Establishing the New Italy settlement
It was just over one year following their arrival in Sydney Harbour, after fulfilling Henry Parkes’ decree to work amongst the colonies of New South Wales, when expedition families were introduced to land in the Richmond River Valley. The northern Rivers was the last region in the colony still available for selection, and this was ‘left over’ land that other colonists had rejected. The 19th century observer of New Italy, Frederick Clifford, calculated that 3,030 acres was taken up by 34 Italian families between 1882 and 1888. They had been joined by other Italians, who were not expedition survivors. By 1887 the settlement numbered 202 people, (99 adults, and 103 children under 16).
The Italians brought their agricultural traditions and practices from their homeland. Unlike the broad-scale agriculture of surrounding properties, they intensively farmed small, agricultural plots of vegetables and some crops, developed orchards and planted vineyards with cuttings they brought from Italy. They kept pigs for salami making, house cows, and poultry. However, the soil for cropping was barren and the first years were very hard.
Reflecting on his first visit, Clifford noted: Italians toiled from sunrise until dark. Men, women and children were either using hoe or axe. The land was poor. No spread of ink could overcome its poverty, or keep the stock alive. Of the few cows and horses bought with the earnings made at sleeper-making or sugar cane cutting, many have died during the last two years.
It was Rocco Caminiti, a fellow Italian, who first alerted the Marquis de Ray survivors of available land in Northern New South Wales. Antonio Pezzutti, Pietro Mazzer and he, selected the first blocks. Rocco married Catherina Gala, whose father Giovanni had died in Port Breton.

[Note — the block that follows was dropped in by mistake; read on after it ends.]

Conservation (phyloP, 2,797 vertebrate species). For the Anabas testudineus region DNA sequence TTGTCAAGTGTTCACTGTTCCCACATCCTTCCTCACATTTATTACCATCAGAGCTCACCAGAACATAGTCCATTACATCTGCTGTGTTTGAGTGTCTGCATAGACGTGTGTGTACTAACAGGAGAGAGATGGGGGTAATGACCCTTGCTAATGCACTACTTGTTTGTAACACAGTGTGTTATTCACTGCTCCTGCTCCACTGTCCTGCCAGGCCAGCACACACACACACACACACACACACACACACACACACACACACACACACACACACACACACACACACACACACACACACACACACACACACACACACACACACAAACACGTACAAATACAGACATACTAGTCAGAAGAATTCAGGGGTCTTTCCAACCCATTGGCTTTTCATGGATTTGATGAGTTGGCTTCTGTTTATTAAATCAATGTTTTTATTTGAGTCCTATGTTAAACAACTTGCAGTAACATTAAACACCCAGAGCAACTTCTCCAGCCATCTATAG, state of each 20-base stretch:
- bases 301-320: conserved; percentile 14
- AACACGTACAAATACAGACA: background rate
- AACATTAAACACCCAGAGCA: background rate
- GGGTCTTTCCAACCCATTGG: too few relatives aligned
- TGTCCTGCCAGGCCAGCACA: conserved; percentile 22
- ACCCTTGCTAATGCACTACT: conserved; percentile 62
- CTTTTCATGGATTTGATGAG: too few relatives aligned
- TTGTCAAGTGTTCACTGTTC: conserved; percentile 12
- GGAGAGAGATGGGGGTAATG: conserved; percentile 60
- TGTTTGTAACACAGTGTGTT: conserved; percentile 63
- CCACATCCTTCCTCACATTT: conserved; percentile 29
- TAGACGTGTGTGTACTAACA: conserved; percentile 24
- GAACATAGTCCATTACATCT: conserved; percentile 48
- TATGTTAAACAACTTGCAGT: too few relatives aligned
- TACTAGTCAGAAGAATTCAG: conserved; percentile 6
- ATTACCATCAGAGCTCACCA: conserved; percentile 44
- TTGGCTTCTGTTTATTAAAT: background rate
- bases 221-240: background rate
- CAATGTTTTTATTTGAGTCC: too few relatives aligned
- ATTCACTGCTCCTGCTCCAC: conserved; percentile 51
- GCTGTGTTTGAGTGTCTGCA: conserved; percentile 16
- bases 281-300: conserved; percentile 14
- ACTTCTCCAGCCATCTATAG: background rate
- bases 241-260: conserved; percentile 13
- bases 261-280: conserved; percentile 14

A diversifying community: Multicultural New Italy.
The isolated community was almost entirely Italian in its founding year. However, as early as 1883, they were joined by the Irish family of John and Ann Flatley. In 1887, the Fleet family arrived from northern Scotland and by 1900, the Williams were settling in.
After the school opened in 1885, they were Roman Catholic Italians, Irish Catholics, Presbyterian Scots, and a couple of aboriginal children, taught by a Frenchman. As the second generation of Italians learned English and grew older, intermarriage across ethnic and religious divides created a rich multicultural community. In 1898, the last names of the 232 residents included Tunstead, Duffy and Flynn.
Chipping and digging – memories from childhood
What were you doing when you were eight? Augusta Piccoli born Roder grew up at New Italy. That is her family in front of the wooden loom. Remembering her childhood, she said: “We used to go out chipping and digging – I suppose we were eight, nine, 10. We had to work. As soon as kids got big enough that they could hold the handle of a hoe, we used to go out amongst the corn and potatoes.